||First Get The Leadership Right, Then The System
||Thursday, January 09, 2014
Electronic and Mobile Government, ICT for MDGs, Knowledge Management in Government, Citizen Engagement, Institution and HR Management
||Jan 09, 2014
Different elements in society may have different opinions regarding the upcoming changing of the guard in the republic. Hariman Siregar, the key and central figure in the Jan. 15, 1974 (Malari) tragedy, expresses his concerns and expectations for this year’s elections, particularly the July 9 presidential election. He talked with The Jakarta Post’s Imanuddin Razak in an interview on Tuesday.
Question: What is your comment on the upcoming general election?
Answer: I’ll just wait for the results of the general election. So far, there is nothing to worry about regarding the organization of the five-yearly political event. We have to respect the ongoing democratization in the country.
Do you see anything to criticize in the country’s political affairs, especially after reformasi in 1998?
I would say that this nation has misunderstood the course of political events in the last 15 years. We seem to take for granted that our democracy has matured by witnessing no change in the state leadership in the last two terms of government.
What, then, are your concerns?
In reality, 15 years of the reform movement has failed to reform our political parties — the key elements in the country’s political system. Not only have they become trapped in the prevailing corrupt system — with many executives of the existing political parties being implicated or convicted of corruption — they have also failed to establish urgently needed recruitment and regeneration systems within their own parties.
You can imagine, for example, what would happen to the Indonesian Democratic Party of Struggle [PDI-P] without Megawati Soekarnoputri; the Great Indonesia Movement [Gerindra] Party without Prabowo Subianto; the People’s Conscience [Hanura] Party without Wiranto, or the National Democrat [Nasdem] Party without Surya Paloh. Look at what happened with the Nahdlatul Ulama-based National Awakening Party [PKB] after the passing of its founding patron, Abdurrahman ‘Gus Dur’ Wahid. Even the country’s longest-established party, the Golkar Party, is heavily dependent on who its chairman is.
You can also see how poor the recruitment systems are within our political parties as they prefer to recruit entertainers and celebrities as their legislative candidates instead of grooming their own long-standing members for the purpose. For the sake of winning as many legislative seats as possible, they [political parties] recruit candidates based merely on their popularity rather than their capacity and capability.
In terms of independence, particularly financial autonomy, our political parties have failed to establish a credible system, so often they rely on ‘entrepreneurs’ to generate income to finance their daily operations and election expenditure. You can imagine what will happen next after the elections are over and the new legislature and government are established. We mustn’t forget the axiom that there’s no such thing as a free lunch.
Our democracy is also in a mess, as can be seen in the poor political processes at the House of Representatives [DPR] or at the lower legislative levels. Almost everything is engineered, while collusion remains rampant.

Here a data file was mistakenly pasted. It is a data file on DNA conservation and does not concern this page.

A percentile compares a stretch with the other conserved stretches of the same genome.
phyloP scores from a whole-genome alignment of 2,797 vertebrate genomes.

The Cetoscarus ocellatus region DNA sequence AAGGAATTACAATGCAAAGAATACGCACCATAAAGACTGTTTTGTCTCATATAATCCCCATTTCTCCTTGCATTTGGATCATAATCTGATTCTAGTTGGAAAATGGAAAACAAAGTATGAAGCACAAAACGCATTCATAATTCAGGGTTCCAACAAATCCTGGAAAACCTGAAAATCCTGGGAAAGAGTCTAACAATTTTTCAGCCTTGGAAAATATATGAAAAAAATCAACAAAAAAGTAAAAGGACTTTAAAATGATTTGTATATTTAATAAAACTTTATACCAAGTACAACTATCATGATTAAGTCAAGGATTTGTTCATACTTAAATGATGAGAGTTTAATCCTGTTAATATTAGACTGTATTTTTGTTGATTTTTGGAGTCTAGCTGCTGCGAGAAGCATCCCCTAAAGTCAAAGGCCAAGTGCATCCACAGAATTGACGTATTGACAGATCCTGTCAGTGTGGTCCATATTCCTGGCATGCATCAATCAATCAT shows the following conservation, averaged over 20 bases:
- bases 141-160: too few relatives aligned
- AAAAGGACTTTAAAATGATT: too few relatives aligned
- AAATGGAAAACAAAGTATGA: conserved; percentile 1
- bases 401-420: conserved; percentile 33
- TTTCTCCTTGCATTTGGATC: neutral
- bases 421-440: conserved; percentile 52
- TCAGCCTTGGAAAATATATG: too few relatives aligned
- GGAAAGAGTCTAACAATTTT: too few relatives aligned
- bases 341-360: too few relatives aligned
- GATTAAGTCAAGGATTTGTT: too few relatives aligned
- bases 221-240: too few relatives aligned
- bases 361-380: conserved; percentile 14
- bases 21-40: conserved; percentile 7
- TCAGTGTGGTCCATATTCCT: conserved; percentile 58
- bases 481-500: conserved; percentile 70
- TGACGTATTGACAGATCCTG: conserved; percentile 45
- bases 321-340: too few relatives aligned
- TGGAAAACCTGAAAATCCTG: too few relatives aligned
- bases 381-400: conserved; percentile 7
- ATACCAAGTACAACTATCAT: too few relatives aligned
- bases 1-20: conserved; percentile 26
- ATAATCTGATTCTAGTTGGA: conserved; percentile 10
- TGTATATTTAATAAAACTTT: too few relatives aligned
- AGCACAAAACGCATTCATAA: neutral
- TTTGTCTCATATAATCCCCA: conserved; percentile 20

What is worse is the fact that our legal system has become tainted by corrupt attitudes among law enforcement officials. We all know what has been happening in our National Police force, the Attorney General’s Office [AGO], the court system and, last but not least, the country’s Constitutional Court with regard to the corruption allegations surrounding its former chairman, Akil Mochtar. What can we expect if the court, as the last bastion in the country’s law enforcement system, is also corrupt?
What can be done?
While it is almost impossible to expect significant changes within our legislature given the poor recruitment system in our political parties and the fact that 70 percent of the House membership will be filled by the same old faces, in my opinion, drastic and effective changes should begin from the top, namely the state leadership.
In the present situation and conditions, we need a president — as a symbol of the country’s leadership — who is acceptable to a large share, if not the majority, of the country’s population. We do not need a president of overly high caliber but a figure that can ‘calm’ an angry population as a result of cumulative and long-term negligence toward their needs and aspirations; an honest person who speaks accurately of the country’s real conditions and remains genuine in all his words and deeds.
In my opinion, the only person who meets all these criteria is Jokowi [Jakarta Governor Joko Widodo]. Sadly, we cannot expect much from the others [potential presidential candidates]. And I hope that Jokowi will remain the same way if he does make his way to the presidency.
The next stage is to improve the whole system including the legislature, the political parties and the legal system.
The 1974 generation of student/youth activists, which you represent, is different from the preceding 1966 generation or the succeeding 1998 generation, many members of which have been accommodated or recruited into leading posts in both the executive and legislative branches of government. Why is this so?
We [1974 generation] are not real politicians. We went onto the streets in 1974 as we felt impelled to do so by the conditions at the time. We never purposely sought positions in the executive and legislative branches of government.
In closing, are you optimistic about the results of this year’s general election?
What I believe is that this nation will not sink; at least not yet.